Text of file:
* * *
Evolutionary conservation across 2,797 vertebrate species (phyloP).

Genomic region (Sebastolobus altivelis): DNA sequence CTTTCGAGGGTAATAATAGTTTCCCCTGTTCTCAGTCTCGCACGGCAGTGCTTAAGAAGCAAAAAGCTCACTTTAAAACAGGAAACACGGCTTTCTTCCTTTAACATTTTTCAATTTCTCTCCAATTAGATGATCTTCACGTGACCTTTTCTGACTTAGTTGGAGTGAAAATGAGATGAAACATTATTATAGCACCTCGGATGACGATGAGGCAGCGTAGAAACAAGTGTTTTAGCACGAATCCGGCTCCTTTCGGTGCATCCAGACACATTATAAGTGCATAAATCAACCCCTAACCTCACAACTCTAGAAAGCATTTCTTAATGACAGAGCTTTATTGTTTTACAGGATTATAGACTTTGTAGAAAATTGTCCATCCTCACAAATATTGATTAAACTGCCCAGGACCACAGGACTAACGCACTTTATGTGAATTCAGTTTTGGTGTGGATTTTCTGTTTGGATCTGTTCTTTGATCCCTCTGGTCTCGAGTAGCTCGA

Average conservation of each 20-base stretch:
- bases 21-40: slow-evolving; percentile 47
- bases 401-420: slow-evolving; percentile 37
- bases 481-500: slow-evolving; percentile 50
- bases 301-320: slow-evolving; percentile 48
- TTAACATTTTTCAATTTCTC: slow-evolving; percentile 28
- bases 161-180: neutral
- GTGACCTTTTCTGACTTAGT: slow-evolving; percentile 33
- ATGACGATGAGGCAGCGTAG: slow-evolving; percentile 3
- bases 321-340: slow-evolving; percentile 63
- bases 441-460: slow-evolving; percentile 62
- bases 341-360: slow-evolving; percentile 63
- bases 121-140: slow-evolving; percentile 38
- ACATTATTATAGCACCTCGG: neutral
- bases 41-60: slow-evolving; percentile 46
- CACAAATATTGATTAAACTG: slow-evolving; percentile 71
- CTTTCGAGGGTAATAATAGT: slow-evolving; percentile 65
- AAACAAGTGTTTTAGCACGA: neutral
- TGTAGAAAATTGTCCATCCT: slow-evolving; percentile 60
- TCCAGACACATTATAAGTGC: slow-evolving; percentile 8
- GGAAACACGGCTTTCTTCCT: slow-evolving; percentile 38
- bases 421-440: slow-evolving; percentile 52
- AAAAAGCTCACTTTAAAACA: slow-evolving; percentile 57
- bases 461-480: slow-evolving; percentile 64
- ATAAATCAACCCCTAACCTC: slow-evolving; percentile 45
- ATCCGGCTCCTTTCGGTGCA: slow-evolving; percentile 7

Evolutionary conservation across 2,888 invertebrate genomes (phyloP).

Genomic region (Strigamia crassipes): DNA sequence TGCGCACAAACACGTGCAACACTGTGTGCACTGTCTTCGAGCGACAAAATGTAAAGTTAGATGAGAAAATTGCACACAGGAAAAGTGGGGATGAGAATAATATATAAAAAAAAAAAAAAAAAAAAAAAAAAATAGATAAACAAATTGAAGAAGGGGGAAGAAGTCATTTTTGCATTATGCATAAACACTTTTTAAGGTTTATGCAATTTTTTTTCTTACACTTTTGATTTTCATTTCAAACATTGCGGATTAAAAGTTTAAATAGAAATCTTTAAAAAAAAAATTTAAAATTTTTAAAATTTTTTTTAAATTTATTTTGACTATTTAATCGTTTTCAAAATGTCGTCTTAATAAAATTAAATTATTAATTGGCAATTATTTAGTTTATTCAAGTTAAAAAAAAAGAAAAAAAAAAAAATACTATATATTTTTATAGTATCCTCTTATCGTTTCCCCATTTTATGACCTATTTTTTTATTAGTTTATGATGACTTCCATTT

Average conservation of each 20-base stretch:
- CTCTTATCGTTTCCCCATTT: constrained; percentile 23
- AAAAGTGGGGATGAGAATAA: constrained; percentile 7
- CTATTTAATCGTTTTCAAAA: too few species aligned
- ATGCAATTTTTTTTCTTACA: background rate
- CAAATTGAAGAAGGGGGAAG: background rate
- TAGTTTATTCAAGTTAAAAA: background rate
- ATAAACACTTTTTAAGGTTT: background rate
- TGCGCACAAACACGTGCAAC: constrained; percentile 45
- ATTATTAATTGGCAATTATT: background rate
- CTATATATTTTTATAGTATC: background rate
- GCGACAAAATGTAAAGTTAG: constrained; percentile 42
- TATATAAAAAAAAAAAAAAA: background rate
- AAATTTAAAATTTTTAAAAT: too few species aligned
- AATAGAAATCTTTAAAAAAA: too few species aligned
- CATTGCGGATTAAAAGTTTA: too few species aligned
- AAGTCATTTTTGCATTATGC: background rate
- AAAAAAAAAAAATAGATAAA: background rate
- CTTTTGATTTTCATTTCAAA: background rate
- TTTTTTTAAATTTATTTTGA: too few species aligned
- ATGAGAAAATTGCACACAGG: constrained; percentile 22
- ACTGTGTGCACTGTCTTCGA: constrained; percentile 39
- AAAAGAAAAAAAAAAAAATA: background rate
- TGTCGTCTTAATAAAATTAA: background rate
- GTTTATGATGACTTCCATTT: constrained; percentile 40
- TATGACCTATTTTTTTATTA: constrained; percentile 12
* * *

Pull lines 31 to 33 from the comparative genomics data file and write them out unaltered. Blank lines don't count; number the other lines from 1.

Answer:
Average conservation of each 20-base stretch:
- CTCTTATCGTTTCCCCATTT: constrained; percentile 23
- AAAAGTGGGGATGAGAATAA: constrained; percentile 7